Rolls-Royce Aims To Build The World's Fastest All-Electric Aircraft

Rolls-Royce Aims To Build The World’s Fastest All-Electric Aircraft

Rolls-Royce’s ambitious project hopes to enable zero-emissions aircrafts a reality in the future.

Rolls-Royce has now set its sights on conquering the skies by creating its first all-electric plane.

According to Rolls-Royce, the effort will integrate its ground-breaking electrical propulsion systems to enable zero-emissions planes a reality. Adding to that, the electric plane aims to break records by targeting a speed of more than 480km/h when it is deployed in late spring of 2020.

The new plane is part of a Rolls-Royce initiative called ACCEL (Accelerating the Electrification of Flight) and will play a key part in the company’s strategy to champion electrification.

The ACCEL is claimed to have the most power-dense battery pack ever assembled for an aircraft, providing it with enough energy to fly from London to Paris on a single charge, a distance of approximately 321km.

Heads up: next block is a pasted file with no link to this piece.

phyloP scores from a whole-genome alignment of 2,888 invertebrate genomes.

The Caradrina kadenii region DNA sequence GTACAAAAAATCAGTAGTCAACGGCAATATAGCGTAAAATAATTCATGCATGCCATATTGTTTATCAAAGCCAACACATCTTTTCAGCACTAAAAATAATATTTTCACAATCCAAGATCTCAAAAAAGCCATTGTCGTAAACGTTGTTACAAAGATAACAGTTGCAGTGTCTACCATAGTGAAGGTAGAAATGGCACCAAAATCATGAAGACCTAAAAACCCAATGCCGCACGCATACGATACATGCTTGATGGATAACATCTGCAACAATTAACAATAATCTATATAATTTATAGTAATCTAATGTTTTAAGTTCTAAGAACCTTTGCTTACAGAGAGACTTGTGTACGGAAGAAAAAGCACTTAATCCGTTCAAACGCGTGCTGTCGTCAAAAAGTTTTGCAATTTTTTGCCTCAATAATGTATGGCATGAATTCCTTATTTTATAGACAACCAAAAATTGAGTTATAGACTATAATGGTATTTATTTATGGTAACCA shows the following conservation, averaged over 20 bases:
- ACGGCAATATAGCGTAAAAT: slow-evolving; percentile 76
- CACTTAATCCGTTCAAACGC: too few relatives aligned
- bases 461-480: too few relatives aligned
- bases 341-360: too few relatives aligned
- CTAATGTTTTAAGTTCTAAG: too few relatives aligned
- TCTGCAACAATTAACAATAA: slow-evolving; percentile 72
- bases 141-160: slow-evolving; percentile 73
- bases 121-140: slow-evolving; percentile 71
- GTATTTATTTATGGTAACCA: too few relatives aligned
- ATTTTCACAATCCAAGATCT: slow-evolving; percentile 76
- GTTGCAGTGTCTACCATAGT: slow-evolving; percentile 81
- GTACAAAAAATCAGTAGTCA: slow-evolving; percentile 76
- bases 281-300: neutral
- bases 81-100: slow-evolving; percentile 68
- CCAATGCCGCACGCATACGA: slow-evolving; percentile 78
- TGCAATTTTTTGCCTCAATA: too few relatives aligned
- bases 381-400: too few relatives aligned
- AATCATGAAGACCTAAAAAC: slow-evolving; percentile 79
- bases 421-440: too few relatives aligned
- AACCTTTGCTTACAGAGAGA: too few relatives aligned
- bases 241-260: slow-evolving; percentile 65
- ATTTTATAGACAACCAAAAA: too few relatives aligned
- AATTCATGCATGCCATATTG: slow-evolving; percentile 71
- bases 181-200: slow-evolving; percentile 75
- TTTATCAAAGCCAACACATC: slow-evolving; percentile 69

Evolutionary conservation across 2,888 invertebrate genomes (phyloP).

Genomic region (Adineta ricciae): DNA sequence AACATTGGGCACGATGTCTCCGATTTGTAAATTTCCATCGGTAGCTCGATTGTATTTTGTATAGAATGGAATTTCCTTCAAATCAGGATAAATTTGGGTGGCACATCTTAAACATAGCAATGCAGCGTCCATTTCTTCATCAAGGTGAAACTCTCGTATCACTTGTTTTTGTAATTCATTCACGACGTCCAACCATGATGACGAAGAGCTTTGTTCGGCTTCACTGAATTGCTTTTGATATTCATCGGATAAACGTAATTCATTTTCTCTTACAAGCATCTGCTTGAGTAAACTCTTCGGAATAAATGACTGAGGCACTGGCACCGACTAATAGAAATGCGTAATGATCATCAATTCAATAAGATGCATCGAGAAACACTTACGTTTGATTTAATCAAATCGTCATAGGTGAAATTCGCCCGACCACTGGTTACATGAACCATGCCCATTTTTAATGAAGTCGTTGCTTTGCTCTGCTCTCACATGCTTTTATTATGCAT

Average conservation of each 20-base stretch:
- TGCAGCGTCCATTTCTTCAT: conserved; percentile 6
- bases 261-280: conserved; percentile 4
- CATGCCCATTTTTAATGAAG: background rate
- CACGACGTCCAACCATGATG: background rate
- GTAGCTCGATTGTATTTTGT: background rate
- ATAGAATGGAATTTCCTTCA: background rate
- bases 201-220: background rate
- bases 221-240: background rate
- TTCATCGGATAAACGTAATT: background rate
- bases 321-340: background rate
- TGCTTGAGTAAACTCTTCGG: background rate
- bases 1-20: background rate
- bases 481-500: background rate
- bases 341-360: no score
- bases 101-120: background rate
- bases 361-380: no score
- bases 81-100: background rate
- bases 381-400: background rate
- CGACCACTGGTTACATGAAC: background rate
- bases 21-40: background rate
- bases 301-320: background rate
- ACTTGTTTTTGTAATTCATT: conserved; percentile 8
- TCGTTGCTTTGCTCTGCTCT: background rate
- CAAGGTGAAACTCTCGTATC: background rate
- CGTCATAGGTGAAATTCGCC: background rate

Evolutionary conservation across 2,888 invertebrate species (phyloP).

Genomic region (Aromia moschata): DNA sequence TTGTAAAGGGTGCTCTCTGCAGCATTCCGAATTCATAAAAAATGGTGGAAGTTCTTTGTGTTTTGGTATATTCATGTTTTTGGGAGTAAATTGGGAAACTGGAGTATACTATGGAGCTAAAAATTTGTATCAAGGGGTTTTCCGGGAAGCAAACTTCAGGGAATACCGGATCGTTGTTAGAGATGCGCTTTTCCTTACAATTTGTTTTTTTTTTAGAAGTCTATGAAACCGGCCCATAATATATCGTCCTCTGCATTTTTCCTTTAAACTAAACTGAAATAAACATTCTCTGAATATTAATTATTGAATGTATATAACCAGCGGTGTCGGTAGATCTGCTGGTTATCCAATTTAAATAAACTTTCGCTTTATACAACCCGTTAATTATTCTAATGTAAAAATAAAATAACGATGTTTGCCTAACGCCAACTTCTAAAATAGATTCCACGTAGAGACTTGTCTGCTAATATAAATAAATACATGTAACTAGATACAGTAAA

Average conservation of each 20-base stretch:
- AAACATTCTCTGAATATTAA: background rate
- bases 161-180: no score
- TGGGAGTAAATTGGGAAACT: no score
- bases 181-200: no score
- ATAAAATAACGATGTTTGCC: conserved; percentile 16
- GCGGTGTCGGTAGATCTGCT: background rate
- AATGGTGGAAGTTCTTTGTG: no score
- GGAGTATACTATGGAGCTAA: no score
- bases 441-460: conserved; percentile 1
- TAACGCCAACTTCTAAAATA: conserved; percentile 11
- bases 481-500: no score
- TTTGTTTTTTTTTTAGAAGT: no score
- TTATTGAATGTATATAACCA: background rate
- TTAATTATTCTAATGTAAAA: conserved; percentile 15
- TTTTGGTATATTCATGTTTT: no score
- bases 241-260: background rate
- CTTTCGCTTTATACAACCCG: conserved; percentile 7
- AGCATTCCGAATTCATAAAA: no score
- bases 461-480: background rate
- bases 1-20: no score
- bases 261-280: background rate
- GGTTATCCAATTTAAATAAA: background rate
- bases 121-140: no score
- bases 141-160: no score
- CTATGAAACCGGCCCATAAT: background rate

All of its 6,000 cells are packed to minimise weight while maximising thermal protection. The aircraft is said to feature advanced cooling systems that will directly cool cells during high-power runs.

The ACCEL’s propeller is said to be driven by three high power density axial electric motors and is claimed to spin at a far lower RPM to deliver a more stable and far quieter ride, compared to a conventional plane. This should deliver more than 500 horsepower and the all-electric powertrain is slated to offer 90% energy efficiency and zero emissions.

Rob Watson, Director of Rolls-Royce Electrical said: “Building the world’s fastest all-electric aircraft is nothing less than a revolutionary step change in aviation and we are delighted to unveil the ACCEL project plane. This is not only an important step towards the world-record attempt but will also help to develop Rolls-Royce’s capabilities and ensure that we are at the forefront of developing technology that can play a fundamental role in enabling the transition to a low carbon global economy.”

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